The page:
“Amid all these struggles, I resumed writing and emailed my articles to The Independent. Most of them were never published but I think Andrew Mwenda [The Independent Publications managing director] had begun appreciating my potential. I met him some day and he told me I was a good speaker and writer, who could do well with PR [public relations],” she says, narrating the start of her journey into the PR world.
Earlier, Simba had met and had a chat with Chris Obore [Parliament director of communication] during a conference at Kampala Serena Hotel, where she admittedly picked inspiration into doing PR.
“I had a chance to speak to Obore and told him how I had been inspired,” she says
Unknown to her what started as a simple chat would turn into an opportunity that later landed her a PR role at Parliament.
“In October I received a call from Obore asking if I would take on a public relations training. I could not refuse given the challenges I was going through,” she says.
After five months of training, she was offered a job at Parliament as a public relations officer starting the journey into formal employment.
Simba’s journey has not been without challenges, it is one of determination and patience that she has carefully and patiently weaved.
Apart from the difficulty with balancing school and work, Simba had to learn that the world was never going to favour her as she twice thought of pulling out from both her salon and milling business.
“I had failed to take in the practice of having to pull someone’s hand on into the salon. It was a hard job by itself,” she says.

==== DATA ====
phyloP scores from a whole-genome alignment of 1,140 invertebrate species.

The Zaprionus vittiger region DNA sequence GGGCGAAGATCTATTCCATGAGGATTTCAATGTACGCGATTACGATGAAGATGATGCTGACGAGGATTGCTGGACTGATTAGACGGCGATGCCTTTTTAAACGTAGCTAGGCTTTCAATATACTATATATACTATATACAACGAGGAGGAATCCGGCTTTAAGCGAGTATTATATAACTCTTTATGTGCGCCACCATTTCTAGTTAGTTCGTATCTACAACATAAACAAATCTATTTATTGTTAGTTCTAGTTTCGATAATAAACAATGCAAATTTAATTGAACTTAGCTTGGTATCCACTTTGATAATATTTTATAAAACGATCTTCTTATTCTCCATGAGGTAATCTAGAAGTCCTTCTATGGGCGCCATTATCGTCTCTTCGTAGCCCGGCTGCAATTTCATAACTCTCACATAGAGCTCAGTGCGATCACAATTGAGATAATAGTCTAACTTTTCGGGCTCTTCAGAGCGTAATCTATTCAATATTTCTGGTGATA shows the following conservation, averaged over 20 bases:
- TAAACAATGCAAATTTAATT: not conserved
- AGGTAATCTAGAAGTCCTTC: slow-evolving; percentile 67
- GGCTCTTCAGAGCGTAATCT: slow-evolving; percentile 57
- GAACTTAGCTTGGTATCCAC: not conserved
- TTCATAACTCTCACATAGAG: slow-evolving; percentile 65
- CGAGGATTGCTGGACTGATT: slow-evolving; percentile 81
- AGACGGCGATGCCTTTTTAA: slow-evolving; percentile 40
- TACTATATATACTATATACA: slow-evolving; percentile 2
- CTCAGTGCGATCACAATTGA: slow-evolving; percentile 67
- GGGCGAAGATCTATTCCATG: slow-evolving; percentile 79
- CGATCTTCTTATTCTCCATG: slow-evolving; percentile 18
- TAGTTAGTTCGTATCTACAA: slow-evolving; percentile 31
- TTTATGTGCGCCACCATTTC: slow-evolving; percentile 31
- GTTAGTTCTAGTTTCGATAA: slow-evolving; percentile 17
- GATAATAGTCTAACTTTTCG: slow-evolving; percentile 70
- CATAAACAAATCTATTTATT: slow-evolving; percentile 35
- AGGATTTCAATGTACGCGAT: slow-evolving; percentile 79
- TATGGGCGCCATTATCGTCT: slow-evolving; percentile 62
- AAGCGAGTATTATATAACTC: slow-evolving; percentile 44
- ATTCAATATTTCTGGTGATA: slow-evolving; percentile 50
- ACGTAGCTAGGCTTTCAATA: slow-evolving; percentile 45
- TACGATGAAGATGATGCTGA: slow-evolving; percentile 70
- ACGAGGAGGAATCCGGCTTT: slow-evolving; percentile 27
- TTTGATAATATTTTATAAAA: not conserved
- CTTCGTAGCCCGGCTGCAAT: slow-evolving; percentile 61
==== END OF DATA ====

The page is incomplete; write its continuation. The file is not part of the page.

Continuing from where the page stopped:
Beyond that, the events of the milling business were hard to take in given that she had invested all her money in there.
“That was one of the hardest days. I was woken up by a call. The person on the other side sounded cold as he told me the machine and the stock had been burnt,” she says.
FOUR THINGS ABOUT SIMBA
1 Starting the day
Simba wakes up as early 6.30am to prepare for work This, she says, inspires her to do things early enough to organise herself to do other things outside her formal job to allow her get an extra income. By at least 8am she is at office preparing for work that officially starts at 8.30am.
According to Simba, there is fire inside her that keeps telling her that she needs more and “knowing that my mother was not going to provide all I needed, I had to get on my feet and fight hard to provide for myself a life I have always desired”.
3 Four rules game
To Simba there are four rules when it comes to business, dream, focus, turn up and repeat.
“The moment I started the solon with or without money, I would turn up for work. Rain or shine, I was there even if it was for a few hours because business is a relationship you ignore it, it will as well ignore you.”
She also believes that she has the right attitude and that is how she has been able to interact with people who she only grew up seeing on TV and reading about in the newspapers.
Business is like a relationship the moment you do not communicate then it dies. You can be your own salesman and public relations officer. This does not require you to have attained a degree. Use all that is at your disposal to drive yourself where you want to be.